cross-posted at Daily Kos and MyDD
I am a healthy woman in my late 30s who rarely sees a doctor outside of regularly scheduled checkups. I have had two uncomplicated pregnancies followed by easy, midwife-assisted births.
Most years we pay far more in premiums for our family’s health insurance than our medical care would cost if we paid for everything out of pocket.
Not this year. Yesterday I returned home after spending seven days and six nights in the hospital. It might have been a lot worse if I were uninsured.
We’ve had one illness after another go through our house this winter. My husband has battled sinusitis, bronchitis, and walking pneumonia, while my sons and I all came down with strep throat, along with various other minor colds.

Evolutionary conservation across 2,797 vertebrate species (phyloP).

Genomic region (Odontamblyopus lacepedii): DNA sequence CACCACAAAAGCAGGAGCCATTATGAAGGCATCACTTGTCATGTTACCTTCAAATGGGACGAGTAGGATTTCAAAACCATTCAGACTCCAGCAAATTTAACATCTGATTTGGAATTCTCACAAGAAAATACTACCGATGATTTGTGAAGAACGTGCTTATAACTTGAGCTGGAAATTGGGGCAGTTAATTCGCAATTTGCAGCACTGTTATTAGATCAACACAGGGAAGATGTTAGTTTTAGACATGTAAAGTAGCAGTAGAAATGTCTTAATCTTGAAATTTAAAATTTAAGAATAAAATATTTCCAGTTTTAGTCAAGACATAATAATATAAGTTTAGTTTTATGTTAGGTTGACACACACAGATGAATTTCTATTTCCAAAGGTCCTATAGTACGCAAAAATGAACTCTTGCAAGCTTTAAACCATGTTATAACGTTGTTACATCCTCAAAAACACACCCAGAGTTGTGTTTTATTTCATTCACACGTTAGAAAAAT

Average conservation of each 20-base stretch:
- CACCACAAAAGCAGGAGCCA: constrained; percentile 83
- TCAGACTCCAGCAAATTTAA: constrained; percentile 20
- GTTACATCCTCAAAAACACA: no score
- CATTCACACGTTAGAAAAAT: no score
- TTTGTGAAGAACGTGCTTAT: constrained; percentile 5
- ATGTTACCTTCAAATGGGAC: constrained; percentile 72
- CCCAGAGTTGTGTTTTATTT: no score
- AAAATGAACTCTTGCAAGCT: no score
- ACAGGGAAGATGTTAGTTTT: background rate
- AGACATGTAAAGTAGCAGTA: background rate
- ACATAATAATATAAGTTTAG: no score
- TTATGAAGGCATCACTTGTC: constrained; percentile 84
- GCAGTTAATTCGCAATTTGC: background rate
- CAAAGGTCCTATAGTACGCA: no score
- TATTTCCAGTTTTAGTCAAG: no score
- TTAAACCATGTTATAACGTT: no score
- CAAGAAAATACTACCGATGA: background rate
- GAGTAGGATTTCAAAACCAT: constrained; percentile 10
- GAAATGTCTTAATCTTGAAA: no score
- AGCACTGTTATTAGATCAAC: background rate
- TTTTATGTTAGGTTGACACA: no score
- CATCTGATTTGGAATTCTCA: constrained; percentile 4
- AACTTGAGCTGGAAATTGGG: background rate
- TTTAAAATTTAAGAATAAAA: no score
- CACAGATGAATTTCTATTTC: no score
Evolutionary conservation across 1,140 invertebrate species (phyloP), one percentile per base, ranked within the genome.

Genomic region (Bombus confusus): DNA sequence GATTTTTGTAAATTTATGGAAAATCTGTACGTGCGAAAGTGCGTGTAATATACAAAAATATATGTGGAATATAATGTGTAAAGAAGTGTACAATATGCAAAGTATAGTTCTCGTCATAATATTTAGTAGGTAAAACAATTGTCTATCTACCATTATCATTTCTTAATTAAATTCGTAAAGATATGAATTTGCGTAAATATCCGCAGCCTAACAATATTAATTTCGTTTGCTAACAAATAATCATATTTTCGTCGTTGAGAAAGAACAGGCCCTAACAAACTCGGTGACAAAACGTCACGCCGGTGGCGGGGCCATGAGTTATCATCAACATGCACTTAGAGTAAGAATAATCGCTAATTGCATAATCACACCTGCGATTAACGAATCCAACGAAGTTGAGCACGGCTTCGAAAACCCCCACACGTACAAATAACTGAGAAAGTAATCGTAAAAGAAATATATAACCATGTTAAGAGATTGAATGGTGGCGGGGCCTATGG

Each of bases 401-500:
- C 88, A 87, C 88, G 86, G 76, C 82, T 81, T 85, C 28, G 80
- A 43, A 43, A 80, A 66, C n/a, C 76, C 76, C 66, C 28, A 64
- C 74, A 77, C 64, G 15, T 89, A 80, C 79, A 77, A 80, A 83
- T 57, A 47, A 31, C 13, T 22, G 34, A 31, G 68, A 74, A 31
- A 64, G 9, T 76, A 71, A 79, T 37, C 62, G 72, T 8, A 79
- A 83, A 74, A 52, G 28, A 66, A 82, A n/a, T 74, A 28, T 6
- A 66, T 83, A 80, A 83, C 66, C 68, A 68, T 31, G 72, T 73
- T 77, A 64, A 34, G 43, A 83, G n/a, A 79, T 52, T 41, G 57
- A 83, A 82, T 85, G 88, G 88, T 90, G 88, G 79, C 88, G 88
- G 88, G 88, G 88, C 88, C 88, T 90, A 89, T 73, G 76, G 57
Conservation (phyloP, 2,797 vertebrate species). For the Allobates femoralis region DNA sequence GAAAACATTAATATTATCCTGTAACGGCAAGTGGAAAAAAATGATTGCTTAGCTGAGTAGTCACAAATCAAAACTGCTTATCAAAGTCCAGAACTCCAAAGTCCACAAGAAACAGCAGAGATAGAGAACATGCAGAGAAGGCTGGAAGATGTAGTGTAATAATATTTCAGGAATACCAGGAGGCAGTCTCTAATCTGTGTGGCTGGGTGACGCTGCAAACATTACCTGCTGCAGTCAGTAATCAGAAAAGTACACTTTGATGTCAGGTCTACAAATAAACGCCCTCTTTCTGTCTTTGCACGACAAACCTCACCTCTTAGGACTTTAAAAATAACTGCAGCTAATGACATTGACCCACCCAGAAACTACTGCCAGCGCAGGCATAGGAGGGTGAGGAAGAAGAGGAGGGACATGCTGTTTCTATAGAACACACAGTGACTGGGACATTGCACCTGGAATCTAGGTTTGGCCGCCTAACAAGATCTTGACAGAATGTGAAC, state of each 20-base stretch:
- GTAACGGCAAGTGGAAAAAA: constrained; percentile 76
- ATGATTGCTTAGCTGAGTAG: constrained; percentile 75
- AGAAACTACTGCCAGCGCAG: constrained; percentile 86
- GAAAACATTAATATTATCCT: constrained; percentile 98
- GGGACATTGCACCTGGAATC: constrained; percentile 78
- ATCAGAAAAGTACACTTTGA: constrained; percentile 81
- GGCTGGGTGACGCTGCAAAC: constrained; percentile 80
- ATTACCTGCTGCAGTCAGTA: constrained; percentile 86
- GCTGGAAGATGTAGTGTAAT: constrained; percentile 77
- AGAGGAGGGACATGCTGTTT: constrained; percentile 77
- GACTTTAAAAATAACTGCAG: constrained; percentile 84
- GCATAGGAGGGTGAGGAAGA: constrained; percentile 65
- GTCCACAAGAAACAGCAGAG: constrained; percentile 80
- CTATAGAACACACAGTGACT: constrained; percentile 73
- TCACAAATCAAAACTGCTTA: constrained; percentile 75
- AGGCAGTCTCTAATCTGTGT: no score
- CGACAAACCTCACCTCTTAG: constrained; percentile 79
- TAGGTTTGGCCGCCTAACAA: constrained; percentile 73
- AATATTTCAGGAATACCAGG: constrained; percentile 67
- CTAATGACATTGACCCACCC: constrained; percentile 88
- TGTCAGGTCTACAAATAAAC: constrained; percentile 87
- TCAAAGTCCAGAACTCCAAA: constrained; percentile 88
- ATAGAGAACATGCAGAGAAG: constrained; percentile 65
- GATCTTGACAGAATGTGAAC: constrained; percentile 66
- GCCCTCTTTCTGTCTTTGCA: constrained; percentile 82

On Friday, February 15, I felt my left ear close up in the mid-afternoon. I soon realized that I was getting an ear infection, the first I’d had in approximately 30 years. I asked my husband to pick up some homeopathic ear drops (oil infused with garlic and other herbs) after he came home from work, and I got out the ibuprofen.
We try to avoid using antibiotics in our family, and the medical community has swung away from automatically recommending antibiotics for ear infections, because so many resolve within a couple of days on their own. The idea now is to use other methods to reduce the pain while waiting for your body to fight the infection.
By Friday evening I was miserable. The ear drops and ibuprofen did nothing to reduce the pain. Sitting upright was no more comfortable than lying down. I had no idea how I was going to make it through the night, but in the early hours of Saturday morning my eardrum ruptured. That released the pressure from the fluid building up in my ears and brought the pain level way down.